“ I have a melancholy satisfaction in recording that this revered fricod and patron lived to witness my grateful acknowledgment of his kindness. He survived the appearance of the translation but a very few days, and I paid the last sad duty to his memory by attending bis remains to the grave. To me, this laborious work has not been happy; the same disastrous event that marked its cominencement has imbittered its conclusion, and frequently forced upon my recollection the calamity of the rebuilder of Jerichom He said the foundation thereof in Abiram, his first 'boru, and set up the gates thereof in his youngest son, Segubi'-1606."
III been preparing the Works of Ford and tone to the Rev. Mr. Cookesley, who Shirley. 'The former is complete in is likewise his residuary legatee. He two voluines, and ready for publica. has left his house in James-street; for tion; of the latter, five volumes, and the remainder of the term, nearly one-half of the sixih, are printed. thirty years, to Mrs Hoppner, widow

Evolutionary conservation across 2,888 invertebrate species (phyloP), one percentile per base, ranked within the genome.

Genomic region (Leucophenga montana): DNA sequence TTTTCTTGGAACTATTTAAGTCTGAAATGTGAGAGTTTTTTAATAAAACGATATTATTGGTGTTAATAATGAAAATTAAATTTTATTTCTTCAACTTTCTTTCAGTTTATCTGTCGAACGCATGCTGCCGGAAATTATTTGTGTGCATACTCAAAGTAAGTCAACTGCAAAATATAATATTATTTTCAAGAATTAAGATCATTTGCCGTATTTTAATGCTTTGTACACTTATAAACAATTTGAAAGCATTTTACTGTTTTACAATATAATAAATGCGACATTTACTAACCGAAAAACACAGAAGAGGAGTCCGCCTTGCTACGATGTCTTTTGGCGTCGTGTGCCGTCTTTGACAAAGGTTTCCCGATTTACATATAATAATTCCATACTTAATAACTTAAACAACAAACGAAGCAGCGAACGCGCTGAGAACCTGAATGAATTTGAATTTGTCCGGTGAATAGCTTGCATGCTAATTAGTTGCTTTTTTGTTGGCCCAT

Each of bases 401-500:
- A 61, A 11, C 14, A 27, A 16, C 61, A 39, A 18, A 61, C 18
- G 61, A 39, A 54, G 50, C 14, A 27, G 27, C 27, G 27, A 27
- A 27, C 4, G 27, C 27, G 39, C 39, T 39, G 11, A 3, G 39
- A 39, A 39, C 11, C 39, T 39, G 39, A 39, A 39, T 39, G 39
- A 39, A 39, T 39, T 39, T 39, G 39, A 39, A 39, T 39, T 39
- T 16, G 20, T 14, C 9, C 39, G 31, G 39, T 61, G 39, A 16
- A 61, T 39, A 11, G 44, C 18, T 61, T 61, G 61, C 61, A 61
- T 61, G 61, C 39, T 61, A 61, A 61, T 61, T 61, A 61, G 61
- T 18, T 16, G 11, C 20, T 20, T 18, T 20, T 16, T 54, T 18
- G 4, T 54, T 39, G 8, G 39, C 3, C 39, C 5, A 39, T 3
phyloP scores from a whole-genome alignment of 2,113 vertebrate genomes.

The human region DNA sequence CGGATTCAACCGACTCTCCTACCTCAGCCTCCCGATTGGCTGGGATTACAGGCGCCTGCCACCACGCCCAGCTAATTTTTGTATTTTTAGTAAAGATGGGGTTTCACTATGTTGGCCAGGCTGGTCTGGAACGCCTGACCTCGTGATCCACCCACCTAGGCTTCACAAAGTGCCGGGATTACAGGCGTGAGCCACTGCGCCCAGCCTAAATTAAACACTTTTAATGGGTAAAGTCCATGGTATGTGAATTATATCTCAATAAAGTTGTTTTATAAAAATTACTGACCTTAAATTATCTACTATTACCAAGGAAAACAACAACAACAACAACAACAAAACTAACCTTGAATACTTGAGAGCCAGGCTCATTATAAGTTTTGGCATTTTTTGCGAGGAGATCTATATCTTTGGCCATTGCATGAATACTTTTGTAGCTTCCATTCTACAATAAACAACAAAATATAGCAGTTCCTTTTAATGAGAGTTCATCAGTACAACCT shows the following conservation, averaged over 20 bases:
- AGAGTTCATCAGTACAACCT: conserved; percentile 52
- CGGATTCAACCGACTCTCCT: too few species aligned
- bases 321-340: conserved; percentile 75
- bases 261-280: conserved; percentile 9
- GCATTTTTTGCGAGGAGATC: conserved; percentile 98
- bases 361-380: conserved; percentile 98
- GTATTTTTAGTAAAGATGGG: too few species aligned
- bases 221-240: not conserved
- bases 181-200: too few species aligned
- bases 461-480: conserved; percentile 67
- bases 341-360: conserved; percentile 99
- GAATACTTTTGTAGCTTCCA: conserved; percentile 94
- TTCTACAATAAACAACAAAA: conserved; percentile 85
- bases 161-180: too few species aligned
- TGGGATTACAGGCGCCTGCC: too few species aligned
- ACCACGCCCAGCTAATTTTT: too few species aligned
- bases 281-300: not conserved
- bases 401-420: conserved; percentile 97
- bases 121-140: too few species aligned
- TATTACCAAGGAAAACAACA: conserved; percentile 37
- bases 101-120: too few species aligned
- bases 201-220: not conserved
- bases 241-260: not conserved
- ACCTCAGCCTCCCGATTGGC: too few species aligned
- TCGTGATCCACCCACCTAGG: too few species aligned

Of Jonson in particular, the first of the eminent portrait-painter, and poet of his age in the estimation of his legacies of a few hundreds to her contemporaries, though Shakspeare has children. He has left a sum of money, so much eclipsed him in the opinion the interest of which is to be distri of posteriiy, a standard edition was buted annually amongst the poor of certainly a great desideratum. The Ashburton. He has likewise left to in partial reader inust peruse with de- Exeter College another sum, the founlight and admiration the able and con- dation of two scholarships. Three vincing vindication of the Puet's per- thousand pounds are left to ihe relatives sonal character, which is containeil in of his beloved maid servant, who was the 307 introductory pages. The folly buried in South Audley Chapel, where and the falshood displayed by the the Poet himself intended to repose, “enemies” of Jooson, -by those prin. but for the pressing request of his Excipally who have pandered to flatter ecutor, who was anxious that Gifford's the popular deification of Shakspeare reinains should be mingled with the by sacrificing at his altar every author great and gond, in Poet's Corner. He who could possibly be brought into has left to Mr. Heber his edition of comparison with him,-no writer could Maittaire's Classics, andany other books have so coinpletely and thoroughly ex- Mr. Heber may choose to select. To posed, as the author of the Baviad and Mr. Murray, the bookseller, he has left Mæviad.